Campaigners said mine-affected water could flow into Queensland’s largest fish habitat, north of Rockhampton.
Campaigners said mine-affected water could flow into Queensland’s largest fish habitat, north of Rockhampton.

Reef campaigners decry decision to move CQ mine forward

Great Barrier Reef campaigners are urging government officials not to greenlight Clive Palmer’s proposed Central Queensland Coal mine after Queensland’s environment department announced on Friday it was allowing the plan to move to the next stage of assessments.

The Department of Environment and Science now has 40 business days to prepare a report about the suitability of the project.

A report from the Independent Expert Scientific Committee on Coal Seam Gas and Large Coal Mining Development found the mine poses significant risks to surrounding reef ecosystems with no way to offset the damage from mine-polluted water.

Capricorn Conservation Council said it was “extremely disappointed” by the State Government’s decision.

Coordinator Dr Coral Rowston said: “With big government, business and industry all setting targets for reduced emissions, we don’t need another coal mine.

“We certainly don’t need developments that threaten the Great Barrier Reef and the Broadsound Wetlands and Broadsound Fish Habitat Area.

“Central Queensland needs to embrace the future and look to invest in the lucrative renewables market, not to create another emission producing mine.”

Dr Rowston said the results of the IESC report were “frightening”, and the government should have listened to the advice of scientists.

She called it a “kick in the teeth” for all the landholders making sure that they are not polluting the waterways in Great Barrier Reef catchments.

“The IECS are saying that there are no feasible mitigation measures that could safeguard these irreplaceable and internationally significant ecological assets,” Dr Rowston said.

“It is hypocritical for the State Government to say we should be listening to the experts when it comes to COVID-19, but ignoring the experts when it comes to saying no to a coal mine that we don’t need, which is contrary to the direction the rest of the world is heading in relation to emission reductions.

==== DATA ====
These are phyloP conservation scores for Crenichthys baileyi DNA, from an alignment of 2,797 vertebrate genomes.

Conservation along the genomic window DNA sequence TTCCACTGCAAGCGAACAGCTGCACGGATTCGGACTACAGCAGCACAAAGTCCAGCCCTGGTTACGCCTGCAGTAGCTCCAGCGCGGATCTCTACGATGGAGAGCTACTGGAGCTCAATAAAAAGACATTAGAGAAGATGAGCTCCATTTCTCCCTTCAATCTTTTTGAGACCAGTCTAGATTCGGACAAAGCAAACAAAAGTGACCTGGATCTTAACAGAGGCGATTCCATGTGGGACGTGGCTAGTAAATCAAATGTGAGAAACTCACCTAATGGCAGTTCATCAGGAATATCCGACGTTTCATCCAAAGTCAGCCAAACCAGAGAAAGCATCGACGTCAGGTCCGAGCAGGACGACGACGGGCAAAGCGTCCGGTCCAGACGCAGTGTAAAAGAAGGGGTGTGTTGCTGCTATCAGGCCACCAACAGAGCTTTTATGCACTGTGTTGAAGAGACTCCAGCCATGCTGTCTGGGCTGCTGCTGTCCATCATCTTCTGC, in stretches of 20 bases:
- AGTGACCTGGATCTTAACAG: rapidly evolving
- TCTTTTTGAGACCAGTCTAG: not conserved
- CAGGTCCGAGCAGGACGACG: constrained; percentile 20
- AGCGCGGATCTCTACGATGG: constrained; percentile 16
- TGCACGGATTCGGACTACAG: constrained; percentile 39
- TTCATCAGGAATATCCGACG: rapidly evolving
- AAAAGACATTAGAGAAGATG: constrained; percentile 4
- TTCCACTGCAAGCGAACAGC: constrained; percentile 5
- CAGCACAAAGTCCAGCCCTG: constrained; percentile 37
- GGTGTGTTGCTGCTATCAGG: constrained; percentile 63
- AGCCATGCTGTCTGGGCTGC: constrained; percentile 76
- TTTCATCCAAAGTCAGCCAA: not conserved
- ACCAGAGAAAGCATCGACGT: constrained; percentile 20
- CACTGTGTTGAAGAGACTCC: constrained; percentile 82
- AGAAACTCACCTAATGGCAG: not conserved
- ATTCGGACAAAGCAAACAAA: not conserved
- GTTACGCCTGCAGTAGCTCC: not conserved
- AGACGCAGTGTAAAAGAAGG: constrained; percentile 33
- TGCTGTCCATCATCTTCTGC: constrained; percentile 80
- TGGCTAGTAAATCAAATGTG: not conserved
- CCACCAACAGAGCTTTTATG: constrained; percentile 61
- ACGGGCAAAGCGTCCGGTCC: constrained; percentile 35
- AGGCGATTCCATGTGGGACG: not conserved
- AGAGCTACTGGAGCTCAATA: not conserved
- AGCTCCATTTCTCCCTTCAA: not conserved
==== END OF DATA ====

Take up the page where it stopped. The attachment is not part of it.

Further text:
“Our reef and wetlands and the services they provide will suffer with additional sediment and


Australian Marine Conservation Society Great Barrier Reef campaigner David Cazzulino said the new open cut coal mine, situated just 10km from the World Heritage Reef, would be disastrous because mine-affected water could flow into Queensland’s largest fish habitat at Broad Sound, north of Rockhampton.

“Not only will this mine contribute to the global heating that causes damaging coral bleaching on our Reef, but scientists warn it could also cause irreversible damage to inshore areas of the Great Barrier Reef due to the dirty, polluted waters that may flow from it,” he said.

“For the future of the Great Barrier Reef and all the communities and marine life it sustains, this project must be rejected.

“The project would generate 10 million tonnes of coal each year, the same annual output as planned for Adani’s Carmichael mine.

“It’s a no-brainer – the Queensland Government should not green light this polluting coal mine. Instead they should focus on clean energy projects that will create jobs without harming our Reef, the communities and wildlife that depend on it.

“The Department now has the opportunity to follow their own expert scientific advice and reject this dangerous coal project after the IESC said there were no ‘feasible mitigation measures, including offsets that could safeguard these irreplaceable and internationally significant ecological assets’.”

The Broad Sound Fish Habitat Area is located around 10km downstream of the proposed site of the mine.

Mr Cazzulino said other environments near the site that may be affected by the project include Tooloombah Creek, Deep Creek, the Styx River estuary, and two state-listed wetlands, adding that rivers, creeks and inshore areas were particularly important to commercial fishers, with large catches of barramundi, king threadfin and mud crabs being taken from the region.

He said that the Broad Sound region was also in the middle of two important areas for the southern Great Barrier Reef population of dugongs (Shoalwater Bay and Clairview) and could be an important part of a migratory route for these threatened species.